- Drive Roaring Fork Motor Nature Trail
- Gatlinburg TN Arts & Crafts Community
- Dinner in Gatlinburg
The Gatlinburg TN Arts and Crafts Community and Roaring Fork Motor Nature Trail would tie with Cades Cove for first place on a must do list for a visit to the Great Smoky Mountains National Park. If it’s possible, I think Roaring Fork is even more beautiful than the Cove. There are a million people strolling through the naked city, sorry, I mean walking the strip in Gatlinburg, but very few find their way to the Motor Nature Trail!
It is a one-way 6 to 8 mile road (depending whose account you are reading) that winds its way through a heavily forested area replete with streams, waterfalls, flowers, rocks, boulders, trees and bridges. Throw in a few old homesteads. Don’t drive anything bigger than a pickup truck, or you won’t be able to make the 90 degree turns required to access some of the single lane bridges. The last three miles are my favorite with one photo op after another.
If you are driving this without stopping at our Smoky Mountain Bed and Breakfast first, stop at the entrance and pay the dollar to purchase a leaflet entitled “Roaring Fork Auto Tour.” It is a marvelous read that takes you from a stroll through the Garden of Eden to reading about the reality of living there 160 years ago. If you are staying at Gracehill, I have several copies. Read it the night before and take it along for your drive.
If you are following the map on this page, you will come out at the upper end of Gatlinburg. Go to stoplight number 8 (Airport Road), and turn right, the road will lead into Roaring Fork. You can also turn right at stoplight number 6 (Cherokee Orchard Road), and it will also lead you onto Roaring Fork. I could continue to wax poetic about this drive, but the Great Smoky Mountains Association certainly does a better job of it in their pamphlet. One last comment- there are many walks, strolls, or hikes you can take from any number of stops along the road. For example, stop number 5, Trillium Gap Trail is 1.3-miles, change in elevation 520 feet, up to Grotto Falls. Grotto is a 25-foot drop waterfall. You’ll be walking through a virgin forest of hemlock trees, American beeches, silverbells and maples.
Roaring Fork Motor Nature Trail does not end up where you started. It will end on Hwy 321. If you turn right and go about 2.2 miles, then turn left you will be entering Glade Road, the beginning of the Great Smoky Arts and Crafts Community of Gatlinburg. It is an 8-mile loop road that circles back to Hwy 321 via Buckhorn Road. In 1937, several craftsmen and women decided they would invite tourists into their homes and sell their native arts and crafts including basket making, weaving, stool and chair making, quilting, brooms etc. Descendants of those families are still in business today, along with others, to total around 120 shops.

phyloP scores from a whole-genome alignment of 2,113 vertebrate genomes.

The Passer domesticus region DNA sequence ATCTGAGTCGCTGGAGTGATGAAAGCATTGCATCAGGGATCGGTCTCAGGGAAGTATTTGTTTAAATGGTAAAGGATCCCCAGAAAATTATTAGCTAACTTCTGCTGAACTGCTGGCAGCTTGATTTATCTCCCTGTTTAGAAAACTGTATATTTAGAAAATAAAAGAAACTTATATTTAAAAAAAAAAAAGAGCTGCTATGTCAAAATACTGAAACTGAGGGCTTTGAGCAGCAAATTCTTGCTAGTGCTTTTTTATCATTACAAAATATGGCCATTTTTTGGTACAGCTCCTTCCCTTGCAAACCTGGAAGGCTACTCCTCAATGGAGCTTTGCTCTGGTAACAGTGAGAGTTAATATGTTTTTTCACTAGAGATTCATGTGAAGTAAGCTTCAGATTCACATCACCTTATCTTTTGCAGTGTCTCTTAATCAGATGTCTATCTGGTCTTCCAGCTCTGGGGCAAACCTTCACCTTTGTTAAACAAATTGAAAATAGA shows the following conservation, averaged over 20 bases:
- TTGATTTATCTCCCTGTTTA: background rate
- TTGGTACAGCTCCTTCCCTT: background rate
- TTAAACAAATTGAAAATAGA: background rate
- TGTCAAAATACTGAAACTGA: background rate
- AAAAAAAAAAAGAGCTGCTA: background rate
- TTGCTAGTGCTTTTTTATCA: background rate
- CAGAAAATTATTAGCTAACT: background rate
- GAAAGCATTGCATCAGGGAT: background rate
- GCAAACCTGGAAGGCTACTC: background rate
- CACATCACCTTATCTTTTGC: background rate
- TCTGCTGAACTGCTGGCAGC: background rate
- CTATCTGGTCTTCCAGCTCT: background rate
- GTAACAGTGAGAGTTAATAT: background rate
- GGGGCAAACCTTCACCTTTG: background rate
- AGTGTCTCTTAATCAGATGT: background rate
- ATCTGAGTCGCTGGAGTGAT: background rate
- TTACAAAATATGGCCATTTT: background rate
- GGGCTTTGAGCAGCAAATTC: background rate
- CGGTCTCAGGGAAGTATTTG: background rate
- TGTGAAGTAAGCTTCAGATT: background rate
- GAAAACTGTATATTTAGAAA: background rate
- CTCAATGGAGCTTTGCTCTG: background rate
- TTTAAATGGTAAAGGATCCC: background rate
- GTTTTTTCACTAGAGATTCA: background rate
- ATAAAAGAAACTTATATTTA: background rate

At one of your first stops, be sure to pick up the free map entitled Gatlinburg’s Arts and Crafts Community. It is a great map showing each store and listing what they carry. Stop number one is Buie Pottery. Buie makes some of the pottery I use at breakfast. There are restaurants along the 8-mile road. A quaint place for lunch is the Wild Plum Tea Room. If you are headed back to the “main drag” through Gatlinburg for dinner, four of my favorite restaurants are: 1. The Peddler 2. Calhoun’s 3. The Cherokee Grill and 4. Best Italian which are all grouped together at the upper end. The Alamo, which is close to the Arts and Crafts Community and seems to win awards each year. Coming back to the B&B, it is faster and more scenic to come via the National Park and Metcalf Bottoms Picnic area that to come via Pigeon Forge.
To view what each symbol is, click on the “view in a larger map” below this map. Just be sure to hit the back button at the top to bring you back to this page!
View Gatlinburg TN Arts and Crafts Community and Roaring Fork Motor Nature Trail in a larger map